DPRK hasn’t “won” anything, unless you’re a network security specialist looking for a new job. I hear Sony is hiring. No, parody movies mocking Kim Jung Un and his chubby, lovable, despotic cheeks will continue to be made. In fact, I imagine right now the writing staff at Saturday Night Live and College Humor are feverishly hacking together entertaining scripts on the topic of any number of ridiculous aspects of the “Supreme Leader.” And Sony will sit on this asset of a while, or they’ll sell it off. I predict that The Interview will eventually make it to the cinema.

Personally, I think what is scary about this situation is the news that we’re vulnerable to manipulative control. Sony didn’t withhold The Interview because they wanted to protect the consumer public. The threats of violence against their customers are an interesting pretext to the crumbling of this film, but I anticipate a rousing comeback in the near future. And funnily enough I don’t believe that it’s a potential revenue stream this company is protecting, it’s just not that important. Rather Sony and all those cinema companies refusing to show the film are suffering from a sever case of hypengyophobia. They’re shocked by the craziness of this whole cluster event in the first place and I believe that they’re trying to preempt any more crazy, in particular, they want to avoid responsibility for crazy, before it happens. Eventually, someone at Sony, or where ever the film gets passed, will realize that the heroic spin on this story demands that they get this comedy on screens.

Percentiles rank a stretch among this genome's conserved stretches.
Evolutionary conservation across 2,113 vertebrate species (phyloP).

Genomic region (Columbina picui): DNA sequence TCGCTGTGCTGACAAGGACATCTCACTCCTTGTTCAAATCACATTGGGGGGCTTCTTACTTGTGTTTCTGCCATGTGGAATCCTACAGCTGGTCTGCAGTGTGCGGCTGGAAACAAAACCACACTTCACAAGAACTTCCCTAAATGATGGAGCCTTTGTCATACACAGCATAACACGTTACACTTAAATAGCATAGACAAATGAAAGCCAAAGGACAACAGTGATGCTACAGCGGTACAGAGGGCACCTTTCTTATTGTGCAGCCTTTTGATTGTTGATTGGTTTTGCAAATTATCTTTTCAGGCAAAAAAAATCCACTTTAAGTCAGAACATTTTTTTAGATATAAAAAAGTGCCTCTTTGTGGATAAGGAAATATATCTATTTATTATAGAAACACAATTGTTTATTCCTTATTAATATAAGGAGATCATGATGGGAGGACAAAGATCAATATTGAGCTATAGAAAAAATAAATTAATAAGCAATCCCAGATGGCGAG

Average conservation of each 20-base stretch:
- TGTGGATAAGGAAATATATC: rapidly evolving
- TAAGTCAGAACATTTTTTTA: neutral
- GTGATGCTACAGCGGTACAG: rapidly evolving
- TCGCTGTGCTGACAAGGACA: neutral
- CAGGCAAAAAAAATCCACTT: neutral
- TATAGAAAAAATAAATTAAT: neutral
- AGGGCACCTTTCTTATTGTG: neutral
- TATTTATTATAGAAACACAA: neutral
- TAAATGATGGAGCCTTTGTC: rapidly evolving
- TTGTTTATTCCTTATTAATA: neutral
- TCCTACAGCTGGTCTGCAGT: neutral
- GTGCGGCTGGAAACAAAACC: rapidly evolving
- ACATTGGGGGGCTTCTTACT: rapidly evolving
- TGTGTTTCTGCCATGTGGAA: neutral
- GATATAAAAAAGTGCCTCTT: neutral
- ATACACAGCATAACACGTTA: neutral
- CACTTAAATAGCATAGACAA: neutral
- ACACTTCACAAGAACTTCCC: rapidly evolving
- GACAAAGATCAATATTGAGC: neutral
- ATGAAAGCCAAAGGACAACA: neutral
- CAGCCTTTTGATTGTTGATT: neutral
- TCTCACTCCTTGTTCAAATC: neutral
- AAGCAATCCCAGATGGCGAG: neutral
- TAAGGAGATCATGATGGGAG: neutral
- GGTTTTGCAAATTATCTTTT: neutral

So, meh. If you want DPRK to “win” then continue to crow that message. Otherwise, fly the bird for Sony and find a Kim Jung Un video on YouTube. Then play the crap out’ta that because freedom man. Laugh and laugh and know that you’re not living under the thumb of a petty, ridiculous commercial dictatorship who has the power to control your taste in media nor do you live in North Korea.